Advice for Students

Buying a Used Piano

July 13, 2018

“Twinkle twinkle little star” ….  Yes, it is possible to learn to play that song fairly quickly!

Pianos, real live pianos, are available, either free or for low prices, on used websites.  I would never buy a used piano off Kijiji or other used website without first having a piano technician look at it.  Buyer beware!  There are used pianos being sold that were not made for the North American climate, even some models of Yamaha.  There are also “wet” pianos being sold.  Thanks to for the following definition:

“A “Grey Market” or “Wet Piano” is a piano purchased in a container load, usually from Asia.  They are very often used in an institution, such as a music school or university, for many years. They are then reconditioned and cleaned up to look better. These pianos are brought to North America, and sold at a discount, with no Factory Warranty available and no authentic dealer support. Any warranty given can only be an in-house one by the seller.”

For more information about grey market or wet pianos, read an article at

If you are seriously considering buying a piano off a used website, a piano technician will, for a fee, go with you to look at it, and give you the information you need to make an informed decision on buying it or not.  How old is it?  What is wrong with it?  How much work will it need in the future, and how much will it cost?  Some free pianos will end up costing you an arm and a leg.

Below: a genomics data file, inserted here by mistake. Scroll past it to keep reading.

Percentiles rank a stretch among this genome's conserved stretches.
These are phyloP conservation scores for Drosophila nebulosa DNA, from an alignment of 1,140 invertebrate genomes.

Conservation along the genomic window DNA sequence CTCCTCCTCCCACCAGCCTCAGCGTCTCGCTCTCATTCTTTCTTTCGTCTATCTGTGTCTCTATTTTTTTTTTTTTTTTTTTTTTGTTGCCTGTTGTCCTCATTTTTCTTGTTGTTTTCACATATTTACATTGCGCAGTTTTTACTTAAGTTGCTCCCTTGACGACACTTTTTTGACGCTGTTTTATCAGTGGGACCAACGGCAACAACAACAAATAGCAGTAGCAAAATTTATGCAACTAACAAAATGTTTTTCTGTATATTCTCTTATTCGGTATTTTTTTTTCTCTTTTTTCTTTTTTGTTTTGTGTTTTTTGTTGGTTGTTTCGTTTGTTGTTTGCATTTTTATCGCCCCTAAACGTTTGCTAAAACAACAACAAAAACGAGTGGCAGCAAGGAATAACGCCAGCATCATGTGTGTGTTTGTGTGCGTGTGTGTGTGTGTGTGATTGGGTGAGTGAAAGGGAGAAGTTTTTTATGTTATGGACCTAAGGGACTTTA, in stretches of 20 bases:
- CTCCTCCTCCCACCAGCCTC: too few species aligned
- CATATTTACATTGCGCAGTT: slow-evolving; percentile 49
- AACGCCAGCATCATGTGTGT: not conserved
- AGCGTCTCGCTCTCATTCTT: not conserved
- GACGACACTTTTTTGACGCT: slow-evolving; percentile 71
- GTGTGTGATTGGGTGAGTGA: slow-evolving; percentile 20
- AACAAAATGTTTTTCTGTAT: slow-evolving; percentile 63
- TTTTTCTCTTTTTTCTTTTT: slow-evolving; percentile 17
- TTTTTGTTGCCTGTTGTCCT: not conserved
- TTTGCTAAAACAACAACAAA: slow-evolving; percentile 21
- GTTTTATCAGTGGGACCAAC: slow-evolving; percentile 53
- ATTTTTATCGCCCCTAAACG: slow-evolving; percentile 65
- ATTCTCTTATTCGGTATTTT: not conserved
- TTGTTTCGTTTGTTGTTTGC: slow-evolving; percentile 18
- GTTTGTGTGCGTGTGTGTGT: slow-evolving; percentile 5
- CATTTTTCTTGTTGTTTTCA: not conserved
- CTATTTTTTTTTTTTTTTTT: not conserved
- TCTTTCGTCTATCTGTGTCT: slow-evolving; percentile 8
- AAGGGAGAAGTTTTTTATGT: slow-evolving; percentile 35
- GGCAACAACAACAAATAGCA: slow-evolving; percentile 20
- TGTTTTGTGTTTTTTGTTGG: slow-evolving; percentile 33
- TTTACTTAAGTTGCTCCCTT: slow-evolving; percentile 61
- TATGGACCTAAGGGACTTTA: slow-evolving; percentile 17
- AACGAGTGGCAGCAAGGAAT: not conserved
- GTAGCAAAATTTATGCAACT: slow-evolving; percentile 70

In my opinion, the safest way to buy a piano is through a reputable piano technician.  My piano tuner is Dave Potter of Old World Piano.   He offers reconditioned pianos (a reconditioned piano is a piano that has been cleaned, repaired and adjusted to original factory standards).  Piano tuners know which of their clients is selling their piano, and know how well the client maintained it.

I would personally never buy through a music store or dealer.  A Kawai, for example, might cost $2,000 through a piano tuner.  Through a piano store, it would cost $3,500 – $4,000.

If someone offers you a free piano from a church basement, don’t walk away, run!  They are usually huge, old pianos with broken ivory keys that will need a large (expensive) amount of work.  Did I mention they are ridiculously heavy?

Yamaha pianos  – yes, they are nice, but you are paying for the name.  A Kawai will cost less.

One of my piano students got a free piano.  Yes, it is possible.  It is worth investing approx. $75 and having a piano tuner take a look at it.  You will also have to move it; the price varies depending on the number of steps the piano has to be carried up or down.  Finally you have to pay to tune it.  Don’t tune the piano right away.  Wait a couple of months.

“Twinkle twinkle little star” …. here I come!

You can also read about Purchasing Used Keyboards here.


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